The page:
• It was very interesting to see so much enthusiasm for learning and exchange in Europe for ICA values and ToP methods. Nice to see concrete actions coming out of three days of talking! – Shelley, ICA:UK
  • A very positive and action-oriented ICA Europe gathering in Paris.  Good to meet new people and look to the future – Derek, ICA:UK
  • A great day with wide open minds and ideas to contribute to an enthusiastic human-oriented project! With enthusiastic people and a lot of energy. Big action plan and quite exciting possibilities
  • Meeting nice people. Impressed by the process to handle the implementation part of the meeting. Long way to go…

Many thanks indeed to Lan and everyone for a great event!

Anyone wishing to connect with the ICA European network is invited to email ICAEurope-subscribe@yahoogroups.com.

ICA International Board update, March 2013

ICAI Global BuzzThis post was first published in ICAI’s monthly bulletin, the Global Buzz.

The ICAI Board has met three times in January & February. Much of our time has been spent developing our new 2013-14 business plan, in consultation with numerous members and volunteers.  This is now about to be circulated in English, French & Spanish – please ask if you would like a copy, and please let us know if you have any questions or feedback.  In the process of these meetings we we have been establishing our meeting practices, including use of technology and formats of agendas, reports and minutes.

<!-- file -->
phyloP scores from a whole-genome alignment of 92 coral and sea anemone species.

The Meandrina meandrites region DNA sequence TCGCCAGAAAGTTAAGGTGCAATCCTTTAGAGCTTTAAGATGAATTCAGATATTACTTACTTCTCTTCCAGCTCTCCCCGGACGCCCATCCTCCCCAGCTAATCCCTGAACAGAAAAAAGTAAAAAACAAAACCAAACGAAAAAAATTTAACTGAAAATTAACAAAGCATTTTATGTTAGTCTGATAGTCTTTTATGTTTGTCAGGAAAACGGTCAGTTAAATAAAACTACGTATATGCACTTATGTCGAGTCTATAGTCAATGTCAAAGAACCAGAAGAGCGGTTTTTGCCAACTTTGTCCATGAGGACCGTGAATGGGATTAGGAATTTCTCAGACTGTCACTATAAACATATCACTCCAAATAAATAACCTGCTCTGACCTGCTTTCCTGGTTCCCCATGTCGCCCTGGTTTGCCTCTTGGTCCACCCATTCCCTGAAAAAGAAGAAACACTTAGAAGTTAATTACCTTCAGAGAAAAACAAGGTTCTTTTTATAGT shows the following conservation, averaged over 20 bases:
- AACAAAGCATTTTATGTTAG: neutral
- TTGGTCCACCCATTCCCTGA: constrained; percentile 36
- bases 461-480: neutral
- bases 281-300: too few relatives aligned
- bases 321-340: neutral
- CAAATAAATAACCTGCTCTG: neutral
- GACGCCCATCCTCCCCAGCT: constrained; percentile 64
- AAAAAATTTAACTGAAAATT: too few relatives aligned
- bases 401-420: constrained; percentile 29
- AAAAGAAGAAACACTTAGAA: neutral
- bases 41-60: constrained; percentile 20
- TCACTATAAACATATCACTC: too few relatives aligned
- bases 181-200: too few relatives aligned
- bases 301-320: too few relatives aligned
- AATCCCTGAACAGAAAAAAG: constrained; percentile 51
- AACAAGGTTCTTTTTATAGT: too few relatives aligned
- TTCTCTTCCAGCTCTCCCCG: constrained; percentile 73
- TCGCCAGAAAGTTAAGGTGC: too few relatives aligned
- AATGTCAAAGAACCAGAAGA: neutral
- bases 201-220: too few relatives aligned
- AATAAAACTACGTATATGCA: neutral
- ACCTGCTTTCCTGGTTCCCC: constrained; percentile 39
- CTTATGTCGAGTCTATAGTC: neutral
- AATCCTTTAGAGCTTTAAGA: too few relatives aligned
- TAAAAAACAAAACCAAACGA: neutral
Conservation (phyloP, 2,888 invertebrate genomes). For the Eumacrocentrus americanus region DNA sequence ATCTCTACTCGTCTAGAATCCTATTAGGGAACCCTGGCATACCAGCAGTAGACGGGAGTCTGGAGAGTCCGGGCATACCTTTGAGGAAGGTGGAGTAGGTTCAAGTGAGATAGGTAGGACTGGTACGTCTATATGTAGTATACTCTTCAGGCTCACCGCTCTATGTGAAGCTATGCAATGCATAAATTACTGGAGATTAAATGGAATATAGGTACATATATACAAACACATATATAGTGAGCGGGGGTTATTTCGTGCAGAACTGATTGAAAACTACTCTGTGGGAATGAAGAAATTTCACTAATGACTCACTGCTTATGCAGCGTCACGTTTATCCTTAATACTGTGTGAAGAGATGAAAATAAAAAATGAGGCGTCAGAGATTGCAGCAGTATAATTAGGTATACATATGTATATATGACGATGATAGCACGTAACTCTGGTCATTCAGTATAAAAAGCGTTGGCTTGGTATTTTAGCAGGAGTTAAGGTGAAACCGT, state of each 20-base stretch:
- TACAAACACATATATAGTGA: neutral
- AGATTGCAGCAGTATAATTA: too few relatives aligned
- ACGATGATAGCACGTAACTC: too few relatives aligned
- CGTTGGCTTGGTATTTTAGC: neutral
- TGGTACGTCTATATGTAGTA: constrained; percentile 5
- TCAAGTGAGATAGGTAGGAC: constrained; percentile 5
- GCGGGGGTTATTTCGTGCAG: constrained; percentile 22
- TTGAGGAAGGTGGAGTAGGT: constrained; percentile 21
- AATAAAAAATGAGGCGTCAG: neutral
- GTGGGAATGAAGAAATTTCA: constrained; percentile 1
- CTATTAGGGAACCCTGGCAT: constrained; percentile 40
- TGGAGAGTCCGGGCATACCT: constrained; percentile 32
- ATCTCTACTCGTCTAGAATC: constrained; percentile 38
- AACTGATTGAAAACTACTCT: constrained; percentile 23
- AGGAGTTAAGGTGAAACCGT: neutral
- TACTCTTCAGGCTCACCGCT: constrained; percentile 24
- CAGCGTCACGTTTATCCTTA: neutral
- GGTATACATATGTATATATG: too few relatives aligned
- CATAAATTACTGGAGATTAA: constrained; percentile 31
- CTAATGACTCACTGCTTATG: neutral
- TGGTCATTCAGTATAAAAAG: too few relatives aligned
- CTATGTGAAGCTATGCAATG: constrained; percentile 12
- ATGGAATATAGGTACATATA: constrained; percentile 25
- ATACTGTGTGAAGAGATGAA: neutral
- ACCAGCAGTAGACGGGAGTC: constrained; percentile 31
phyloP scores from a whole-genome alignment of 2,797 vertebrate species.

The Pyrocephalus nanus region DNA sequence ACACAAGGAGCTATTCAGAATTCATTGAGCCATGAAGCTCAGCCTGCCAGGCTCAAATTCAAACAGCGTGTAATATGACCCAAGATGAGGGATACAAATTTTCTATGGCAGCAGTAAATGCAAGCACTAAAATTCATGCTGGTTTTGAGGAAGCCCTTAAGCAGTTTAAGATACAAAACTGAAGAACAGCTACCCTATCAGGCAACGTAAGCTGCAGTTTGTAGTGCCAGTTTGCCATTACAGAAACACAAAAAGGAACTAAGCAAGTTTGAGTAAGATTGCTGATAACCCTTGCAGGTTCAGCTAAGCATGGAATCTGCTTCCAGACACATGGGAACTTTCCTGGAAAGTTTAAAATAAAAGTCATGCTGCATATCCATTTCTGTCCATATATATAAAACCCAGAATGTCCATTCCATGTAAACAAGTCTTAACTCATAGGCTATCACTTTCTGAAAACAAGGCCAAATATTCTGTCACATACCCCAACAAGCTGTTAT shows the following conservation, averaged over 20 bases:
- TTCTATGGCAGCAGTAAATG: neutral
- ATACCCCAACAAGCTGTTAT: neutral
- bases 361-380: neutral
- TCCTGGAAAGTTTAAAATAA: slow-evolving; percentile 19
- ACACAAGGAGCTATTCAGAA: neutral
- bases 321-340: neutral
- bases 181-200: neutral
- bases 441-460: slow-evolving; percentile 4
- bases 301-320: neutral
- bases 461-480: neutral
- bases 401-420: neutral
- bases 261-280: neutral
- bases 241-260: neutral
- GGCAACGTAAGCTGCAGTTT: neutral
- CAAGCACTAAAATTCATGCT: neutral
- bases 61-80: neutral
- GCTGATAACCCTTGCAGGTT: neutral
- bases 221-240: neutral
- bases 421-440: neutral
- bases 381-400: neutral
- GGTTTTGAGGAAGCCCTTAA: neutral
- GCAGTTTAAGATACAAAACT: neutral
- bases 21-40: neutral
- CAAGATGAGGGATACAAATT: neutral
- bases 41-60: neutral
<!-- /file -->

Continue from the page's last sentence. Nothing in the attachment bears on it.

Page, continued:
We have been able to use the @ica-international.org domain to establish new ICAI email addresses for all Board members and an email list for the Board.  We have now also established an ICAI email list for the global network of ICAs, with over 100 ICA represenatives in over 40 countries, to facilitate dialogue among and between ICAs.  Having overcome some technical hurdles, we are now in a position to establish lists also for the conference teams wishing to continue their dialogue by email after the Nepal conference.

We have submitted overdue reports in order to maintain and update ICAI’s UN consultative status with ECOSOC, and we have confirmed that ICAI’s consultative status remains valid with FAO and UNESCO as well.